Saving Lives on Subreddits: The Online World of Those Addicted to Opioids

Jul 19, 2017

Reddit is a modern day canary in the coal mine for the people of Appalachia — a region of the United States being disproportionately affected by the opioid epidemic.

Since the presidential election, Reddit’s r/opiates has transformed into a lifesaving map for people with addiction navigating a minefield frequently filled with fentanyl, a synthetic opioid nearly 100 times more potent than morphine.

In 2017 alone, r/opiates has featured fentanyl warnings for New York, Delaware, Virginia, Massachusetts, and North Carolina. These warnings are making a difference, moderator spinderalla69 said over private message.

“I remember seeing comments on other warning’s we’ve posted that people in those areas do see the mentioned stamps, and then avoid them, or they comment that they have had friends overdose on the same stamp, confirming that whatever is in the stamp/dope is extremely potent and dangerous,” said spinderalla69, who cherishes the pseudo-anonymity woven into Reddit’s ethos and declined to share her identity.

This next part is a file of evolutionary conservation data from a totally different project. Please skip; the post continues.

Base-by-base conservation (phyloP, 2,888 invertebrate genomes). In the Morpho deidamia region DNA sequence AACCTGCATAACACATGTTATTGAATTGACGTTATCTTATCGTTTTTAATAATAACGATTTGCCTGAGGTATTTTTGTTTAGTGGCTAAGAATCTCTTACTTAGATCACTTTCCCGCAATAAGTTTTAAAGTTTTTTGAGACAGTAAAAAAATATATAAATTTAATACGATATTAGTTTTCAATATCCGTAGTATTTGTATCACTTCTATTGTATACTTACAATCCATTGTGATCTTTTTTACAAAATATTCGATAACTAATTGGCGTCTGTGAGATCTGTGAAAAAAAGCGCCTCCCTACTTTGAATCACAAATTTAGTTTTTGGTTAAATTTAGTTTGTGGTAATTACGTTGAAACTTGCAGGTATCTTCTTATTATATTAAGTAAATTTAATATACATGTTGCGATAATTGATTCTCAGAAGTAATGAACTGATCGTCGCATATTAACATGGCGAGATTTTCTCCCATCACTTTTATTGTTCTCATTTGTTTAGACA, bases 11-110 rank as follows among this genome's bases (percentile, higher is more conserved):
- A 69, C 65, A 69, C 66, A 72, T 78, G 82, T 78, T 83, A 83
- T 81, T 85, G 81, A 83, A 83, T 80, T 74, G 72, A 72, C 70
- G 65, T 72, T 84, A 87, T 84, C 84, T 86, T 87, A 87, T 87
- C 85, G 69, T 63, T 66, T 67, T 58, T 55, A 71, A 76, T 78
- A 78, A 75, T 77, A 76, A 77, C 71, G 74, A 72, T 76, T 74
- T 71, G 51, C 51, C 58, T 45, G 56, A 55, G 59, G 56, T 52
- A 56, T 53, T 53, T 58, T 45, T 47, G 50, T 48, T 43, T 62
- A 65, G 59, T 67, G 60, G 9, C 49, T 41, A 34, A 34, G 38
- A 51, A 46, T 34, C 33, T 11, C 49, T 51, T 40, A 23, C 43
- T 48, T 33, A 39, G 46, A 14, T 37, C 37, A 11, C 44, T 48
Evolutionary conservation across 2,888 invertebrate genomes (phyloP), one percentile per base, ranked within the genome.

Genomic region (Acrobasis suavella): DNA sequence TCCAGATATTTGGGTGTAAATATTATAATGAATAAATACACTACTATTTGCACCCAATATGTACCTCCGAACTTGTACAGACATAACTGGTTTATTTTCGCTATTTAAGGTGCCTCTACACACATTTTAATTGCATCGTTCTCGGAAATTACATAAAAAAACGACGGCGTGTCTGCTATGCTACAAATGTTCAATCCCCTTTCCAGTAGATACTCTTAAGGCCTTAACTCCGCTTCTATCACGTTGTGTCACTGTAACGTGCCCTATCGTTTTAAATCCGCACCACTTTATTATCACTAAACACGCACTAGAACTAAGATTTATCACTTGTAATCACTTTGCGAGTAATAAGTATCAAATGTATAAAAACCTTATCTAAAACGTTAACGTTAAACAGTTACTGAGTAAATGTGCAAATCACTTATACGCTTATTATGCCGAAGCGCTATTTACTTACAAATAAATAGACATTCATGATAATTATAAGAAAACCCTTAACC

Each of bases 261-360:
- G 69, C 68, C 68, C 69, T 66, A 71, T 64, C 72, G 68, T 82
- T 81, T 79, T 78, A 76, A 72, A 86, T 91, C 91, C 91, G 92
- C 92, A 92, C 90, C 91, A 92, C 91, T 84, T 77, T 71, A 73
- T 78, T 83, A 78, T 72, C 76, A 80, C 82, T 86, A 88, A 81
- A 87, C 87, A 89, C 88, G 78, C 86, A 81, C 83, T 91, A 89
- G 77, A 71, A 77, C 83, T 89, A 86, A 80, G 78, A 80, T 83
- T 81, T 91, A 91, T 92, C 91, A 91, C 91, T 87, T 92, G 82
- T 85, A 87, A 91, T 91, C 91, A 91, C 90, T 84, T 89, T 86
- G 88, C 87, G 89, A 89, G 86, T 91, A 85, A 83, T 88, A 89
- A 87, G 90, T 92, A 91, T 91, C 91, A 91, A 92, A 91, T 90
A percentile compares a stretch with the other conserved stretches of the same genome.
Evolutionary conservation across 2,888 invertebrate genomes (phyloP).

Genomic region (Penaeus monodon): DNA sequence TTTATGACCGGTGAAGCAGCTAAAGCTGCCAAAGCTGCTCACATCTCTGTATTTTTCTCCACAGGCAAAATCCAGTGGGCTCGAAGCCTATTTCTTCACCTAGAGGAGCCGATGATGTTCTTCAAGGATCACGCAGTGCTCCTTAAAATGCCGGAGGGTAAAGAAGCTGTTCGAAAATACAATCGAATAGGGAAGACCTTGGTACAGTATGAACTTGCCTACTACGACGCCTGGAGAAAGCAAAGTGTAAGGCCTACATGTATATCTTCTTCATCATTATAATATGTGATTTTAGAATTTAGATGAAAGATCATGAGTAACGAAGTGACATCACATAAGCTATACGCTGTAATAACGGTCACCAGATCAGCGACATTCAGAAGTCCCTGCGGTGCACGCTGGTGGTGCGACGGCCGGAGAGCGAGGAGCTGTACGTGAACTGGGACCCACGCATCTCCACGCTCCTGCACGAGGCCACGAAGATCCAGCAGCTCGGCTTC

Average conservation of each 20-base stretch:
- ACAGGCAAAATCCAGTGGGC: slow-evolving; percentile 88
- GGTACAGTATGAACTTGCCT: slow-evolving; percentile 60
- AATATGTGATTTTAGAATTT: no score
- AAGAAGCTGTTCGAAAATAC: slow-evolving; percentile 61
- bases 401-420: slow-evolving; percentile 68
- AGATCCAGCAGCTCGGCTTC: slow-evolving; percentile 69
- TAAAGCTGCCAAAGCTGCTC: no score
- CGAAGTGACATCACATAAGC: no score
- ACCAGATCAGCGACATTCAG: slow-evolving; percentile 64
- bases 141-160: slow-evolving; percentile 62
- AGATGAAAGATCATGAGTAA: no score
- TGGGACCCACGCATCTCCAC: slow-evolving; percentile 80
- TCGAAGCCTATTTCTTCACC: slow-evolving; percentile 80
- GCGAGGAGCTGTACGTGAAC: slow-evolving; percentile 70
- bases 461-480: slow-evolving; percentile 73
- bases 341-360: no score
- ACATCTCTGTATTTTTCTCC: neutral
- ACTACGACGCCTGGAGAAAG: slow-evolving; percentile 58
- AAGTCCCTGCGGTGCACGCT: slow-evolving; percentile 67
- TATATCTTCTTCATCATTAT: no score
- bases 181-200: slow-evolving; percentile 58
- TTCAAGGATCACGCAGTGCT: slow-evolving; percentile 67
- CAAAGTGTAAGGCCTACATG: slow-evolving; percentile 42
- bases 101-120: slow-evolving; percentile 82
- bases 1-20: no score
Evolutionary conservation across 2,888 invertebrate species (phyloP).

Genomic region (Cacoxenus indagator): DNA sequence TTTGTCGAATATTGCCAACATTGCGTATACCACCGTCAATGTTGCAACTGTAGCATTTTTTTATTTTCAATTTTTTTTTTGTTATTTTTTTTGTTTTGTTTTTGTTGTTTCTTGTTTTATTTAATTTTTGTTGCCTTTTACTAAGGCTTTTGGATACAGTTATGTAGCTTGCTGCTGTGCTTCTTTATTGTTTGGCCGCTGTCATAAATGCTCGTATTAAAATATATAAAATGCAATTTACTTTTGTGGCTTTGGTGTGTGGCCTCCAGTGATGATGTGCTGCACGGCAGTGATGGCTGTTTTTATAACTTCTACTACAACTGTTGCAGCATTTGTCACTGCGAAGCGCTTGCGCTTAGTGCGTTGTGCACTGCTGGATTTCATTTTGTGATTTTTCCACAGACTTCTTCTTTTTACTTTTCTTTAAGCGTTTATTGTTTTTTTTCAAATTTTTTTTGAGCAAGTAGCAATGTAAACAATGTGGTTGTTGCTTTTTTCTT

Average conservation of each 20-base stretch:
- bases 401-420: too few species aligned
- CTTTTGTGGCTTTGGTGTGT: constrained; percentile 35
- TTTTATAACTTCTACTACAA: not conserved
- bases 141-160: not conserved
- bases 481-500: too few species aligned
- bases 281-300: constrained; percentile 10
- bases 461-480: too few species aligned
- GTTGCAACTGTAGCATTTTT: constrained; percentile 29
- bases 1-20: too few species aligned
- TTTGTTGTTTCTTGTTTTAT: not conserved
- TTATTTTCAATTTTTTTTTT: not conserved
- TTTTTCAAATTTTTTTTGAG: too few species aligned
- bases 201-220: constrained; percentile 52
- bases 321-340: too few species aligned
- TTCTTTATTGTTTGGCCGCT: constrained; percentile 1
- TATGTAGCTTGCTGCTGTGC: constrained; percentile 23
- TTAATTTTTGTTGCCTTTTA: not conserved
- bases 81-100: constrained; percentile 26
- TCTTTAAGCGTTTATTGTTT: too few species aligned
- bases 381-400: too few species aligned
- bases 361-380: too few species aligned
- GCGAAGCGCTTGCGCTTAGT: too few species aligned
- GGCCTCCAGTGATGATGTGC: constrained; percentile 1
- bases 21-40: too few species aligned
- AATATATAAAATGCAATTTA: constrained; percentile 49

One person directly impacted by r/opiates was Aaron, 27, of McDowell County, West Virginia. Aaron, who faces legal issues related to drug dealing and abuse, withheld his real name out of fear of arrest.

Aaron’s descent into addiction began at 13 when he abused the pain medication hydrocodone. A few years later, his father was prescribed oxycontin after crushing his back in an accident.

“I snuck to his room, broke one up into four pieces and ate one,” Aaron said. “About five minutes later I was in pure bliss. Warm waves flooded my body. I decided to take another piece and then I nodded off.”

By the time he was 20, Aaron was snorting five-to-eight 30 mg oxycontins per day. Since then, he has tried nearly every drug imaginable and has unsuccessfully used suboxone and methadone to detox. Today, he’s more than 80 days sober thanks to kratom, an herb the Drug Enforcement Agency once considered making a schedule 1 drug (a list that currently includes heroin).